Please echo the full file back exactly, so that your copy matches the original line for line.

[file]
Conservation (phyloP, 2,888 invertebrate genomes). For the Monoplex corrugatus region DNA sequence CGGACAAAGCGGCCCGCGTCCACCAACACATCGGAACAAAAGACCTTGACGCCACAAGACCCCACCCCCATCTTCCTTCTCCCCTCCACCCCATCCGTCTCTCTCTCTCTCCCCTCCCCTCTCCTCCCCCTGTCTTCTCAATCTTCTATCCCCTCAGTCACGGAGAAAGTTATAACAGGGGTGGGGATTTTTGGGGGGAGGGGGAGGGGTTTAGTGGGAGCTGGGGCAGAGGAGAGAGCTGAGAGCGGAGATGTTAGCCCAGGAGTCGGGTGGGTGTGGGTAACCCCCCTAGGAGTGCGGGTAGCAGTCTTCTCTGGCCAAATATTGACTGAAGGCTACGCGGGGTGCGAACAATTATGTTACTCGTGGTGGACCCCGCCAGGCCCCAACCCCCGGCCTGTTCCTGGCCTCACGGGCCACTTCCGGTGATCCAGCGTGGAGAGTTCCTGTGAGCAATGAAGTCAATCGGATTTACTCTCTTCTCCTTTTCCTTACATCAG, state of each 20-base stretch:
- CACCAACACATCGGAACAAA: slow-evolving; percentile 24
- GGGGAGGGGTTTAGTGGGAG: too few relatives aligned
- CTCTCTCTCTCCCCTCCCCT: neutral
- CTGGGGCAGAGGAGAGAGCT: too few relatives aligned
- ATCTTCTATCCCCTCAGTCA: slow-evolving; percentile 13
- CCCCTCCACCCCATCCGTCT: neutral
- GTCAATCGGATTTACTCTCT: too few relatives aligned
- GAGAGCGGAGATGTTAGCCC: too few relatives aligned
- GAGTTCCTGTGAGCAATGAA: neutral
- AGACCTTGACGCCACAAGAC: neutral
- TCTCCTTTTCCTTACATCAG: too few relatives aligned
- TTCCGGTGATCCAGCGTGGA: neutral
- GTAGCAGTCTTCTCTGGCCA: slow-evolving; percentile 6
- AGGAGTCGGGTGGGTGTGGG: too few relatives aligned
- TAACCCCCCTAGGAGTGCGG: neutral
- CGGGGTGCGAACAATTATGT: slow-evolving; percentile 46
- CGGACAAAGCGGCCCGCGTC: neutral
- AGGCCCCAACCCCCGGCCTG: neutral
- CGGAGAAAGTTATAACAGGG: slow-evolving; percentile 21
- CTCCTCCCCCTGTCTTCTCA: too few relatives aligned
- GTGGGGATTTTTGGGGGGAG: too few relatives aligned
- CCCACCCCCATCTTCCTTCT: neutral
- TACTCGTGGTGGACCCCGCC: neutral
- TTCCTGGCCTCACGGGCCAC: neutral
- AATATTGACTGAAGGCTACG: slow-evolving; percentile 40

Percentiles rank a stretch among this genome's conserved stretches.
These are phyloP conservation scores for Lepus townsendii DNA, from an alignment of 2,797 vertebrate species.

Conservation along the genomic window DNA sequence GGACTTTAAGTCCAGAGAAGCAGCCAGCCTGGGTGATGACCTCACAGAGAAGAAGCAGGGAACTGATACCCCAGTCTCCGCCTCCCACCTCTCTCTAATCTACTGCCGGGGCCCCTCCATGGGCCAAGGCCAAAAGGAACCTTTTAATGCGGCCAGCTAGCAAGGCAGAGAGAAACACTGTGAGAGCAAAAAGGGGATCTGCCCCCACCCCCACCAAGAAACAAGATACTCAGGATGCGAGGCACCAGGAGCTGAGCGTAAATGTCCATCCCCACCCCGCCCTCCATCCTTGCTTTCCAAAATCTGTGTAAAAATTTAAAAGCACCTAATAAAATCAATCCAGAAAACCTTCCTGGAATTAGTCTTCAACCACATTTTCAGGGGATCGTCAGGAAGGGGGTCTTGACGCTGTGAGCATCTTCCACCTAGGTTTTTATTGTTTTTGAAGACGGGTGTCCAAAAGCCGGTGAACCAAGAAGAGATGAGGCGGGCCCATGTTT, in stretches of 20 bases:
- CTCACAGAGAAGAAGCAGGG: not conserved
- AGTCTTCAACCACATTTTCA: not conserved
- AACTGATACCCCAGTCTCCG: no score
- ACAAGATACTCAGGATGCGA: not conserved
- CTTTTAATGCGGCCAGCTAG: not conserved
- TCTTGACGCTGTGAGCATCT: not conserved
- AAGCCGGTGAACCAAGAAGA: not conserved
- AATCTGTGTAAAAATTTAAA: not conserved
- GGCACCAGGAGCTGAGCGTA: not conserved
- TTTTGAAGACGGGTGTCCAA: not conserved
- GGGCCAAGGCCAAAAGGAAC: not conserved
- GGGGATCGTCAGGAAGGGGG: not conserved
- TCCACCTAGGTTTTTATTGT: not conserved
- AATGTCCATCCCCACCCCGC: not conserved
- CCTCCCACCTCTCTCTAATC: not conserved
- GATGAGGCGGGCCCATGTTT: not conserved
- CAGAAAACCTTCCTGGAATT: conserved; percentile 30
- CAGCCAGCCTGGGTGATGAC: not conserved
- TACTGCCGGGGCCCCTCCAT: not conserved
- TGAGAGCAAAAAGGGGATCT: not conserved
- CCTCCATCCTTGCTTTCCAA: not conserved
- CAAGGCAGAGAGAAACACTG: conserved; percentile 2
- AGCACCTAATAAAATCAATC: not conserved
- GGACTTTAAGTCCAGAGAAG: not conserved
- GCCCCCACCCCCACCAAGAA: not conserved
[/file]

Conservation (phyloP, 2,888 invertebrate genomes). For the Monoplex corrugatus region DNA sequence CGGACAAAGCGGCCCGCGTCCACCAACACATCGGAACAAAAGACCTTGACGCCACAAGACCCCACCCCCATCTTCCTTCTCCCCTCCACCCCATCCGTCTCTCTCTCTCTCCCCTCCCCTCTCCTCCCCCTGTCTTCTCAATCTTCTATCCCCTCAGTCACGGAGAAAGTTATAACAGGGGTGGGGATTTTTGGGGGGAGGGGGAGGGGTTTAGTGGGAGCTGGGGCAGAGGAGAGAGCTGAGAGCGGAGATGTTAGCCCAGGAGTCGGGTGGGTGTGGGTAACCCCCCTAGGAGTGCGGGTAGCAGTCTTCTCTGGCCAAATATTGACTGAAGGCTACGCGGGGTGCGAACAATTATGTTACTCGTGGTGGACCCCGCCAGGCCCCAACCCCCGGCCTGTTCCTGGCCTCACGGGCCACTTCCGGTGATCCAGCGTGGAGAGTTCCTGTGAGCAATGAAGTCAATCGGATTTACTCTCTTCTCCTTTTCCTTACATCAG, state of each 20-base stretch:
- CACCAACACATCGGAACAAA: slow-evolving; percentile 24
- GGGGAGGGGTTTAGTGGGAG: too few relatives aligned
- CTCTCTCTCTCCCCTCCCCT: neutral
- CTGGGGCAGAGGAGAGAGCT: too few relatives aligned
- ATCTTCTATCCCCTCAGTCA: slow-evolving; percentile 13
- CCCCTCCACCCCATCCGTCT: neutral
- GTCAATCGGATTTACTCTCT: too few relatives aligned
- GAGAGCGGAGATGTTAGCCC: too few relatives aligned
- GAGTTCCTGTGAGCAATGAA: neutral
- AGACCTTGACGCCACAAGAC: neutral
- TCTCCTTTTCCTTACATCAG: too few relatives aligned
- TTCCGGTGATCCAGCGTGGA: neutral
- GTAGCAGTCTTCTCTGGCCA: slow-evolving; percentile 6
- AGGAGTCGGGTGGGTGTGGG: too few relatives aligned
- TAACCCCCCTAGGAGTGCGG: neutral
- CGGGGTGCGAACAATTATGT: slow-evolving; percentile 46
- CGGACAAAGCGGCCCGCGTC: neutral
- AGGCCCCAACCCCCGGCCTG: neutral
- CGGAGAAAGTTATAACAGGG: slow-evolving; percentile 21
- CTCCTCCCCCTGTCTTCTCA: too few relatives aligned
- GTGGGGATTTTTGGGGGGAG: too few relatives aligned
- CCCACCCCCATCTTCCTTCT: neutral
- TACTCGTGGTGGACCCCGCC: neutral
- TTCCTGGCCTCACGGGCCAC: neutral
- AATATTGACTGAAGGCTACG: slow-evolving; percentile 40

Percentiles rank a stretch among this genome's conserved stretches.
These are phyloP conservation scores for Lepus townsendii DNA, from an alignment of 2,797 vertebrate species.

Conservation along the genomic window DNA sequence GGACTTTAAGTCCAGAGAAGCAGCCAGCCTGGGTGATGACCTCACAGAGAAGAAGCAGGGAACTGATACCCCAGTCTCCGCCTCCCACCTCTCTCTAATCTACTGCCGGGGCCCCTCCATGGGCCAAGGCCAAAAGGAACCTTTTAATGCGGCCAGCTAGCAAGGCAGAGAGAAACACTGTGAGAGCAAAAAGGGGATCTGCCCCCACCCCCACCAAGAAACAAGATACTCAGGATGCGAGGCACCAGGAGCTGAGCGTAAATGTCCATCCCCACCCCGCCCTCCATCCTTGCTTTCCAAAATCTGTGTAAAAATTTAAAAGCACCTAATAAAATCAATCCAGAAAACCTTCCTGGAATTAGTCTTCAACCACATTTTCAGGGGATCGTCAGGAAGGGGGTCTTGACGCTGTGAGCATCTTCCACCTAGGTTTTTATTGTTTTTGAAGACGGGTGTCCAAAAGCCGGTGAACCAAGAAGAGATGAGGCGGGCCCATGTTT, in stretches of 20 bases:
- CTCACAGAGAAGAAGCAGGG: not conserved
- AGTCTTCAACCACATTTTCA: not conserved
- AACTGATACCCCAGTCTCCG: no score
- ACAAGATACTCAGGATGCGA: not conserved
- CTTTTAATGCGGCCAGCTAG: not conserved
- TCTTGACGCTGTGAGCATCT: not conserved
- AAGCCGGTGAACCAAGAAGA: not conserved
- AATCTGTGTAAAAATTTAAA: not conserved
- GGCACCAGGAGCTGAGCGTA: not conserved
- TTTTGAAGACGGGTGTCCAA: not conserved
- GGGCCAAGGCCAAAAGGAAC: not conserved
- GGGGATCGTCAGGAAGGGGG: not conserved
- TCCACCTAGGTTTTTATTGT: not conserved
- AATGTCCATCCCCACCCCGC: not conserved
- CCTCCCACCTCTCTCTAATC: not conserved
- GATGAGGCGGGCCCATGTTT: not conserved
- CAGAAAACCTTCCTGGAATT: conserved; percentile 30
- CAGCCAGCCTGGGTGATGAC: not conserved
- TACTGCCGGGGCCCCTCCAT: not conserved
- TGAGAGCAAAAAGGGGATCT: not conserved
- CCTCCATCCTTGCTTTCCAA: not conserved
- CAAGGCAGAGAGAAACACTG: conserved; percentile 2
- AGCACCTAATAAAATCAATC: not conserved
- GGACTTTAAGTCCAGAGAAG: not conserved
- GCCCCCACCCCCACCAAGAA: not conserved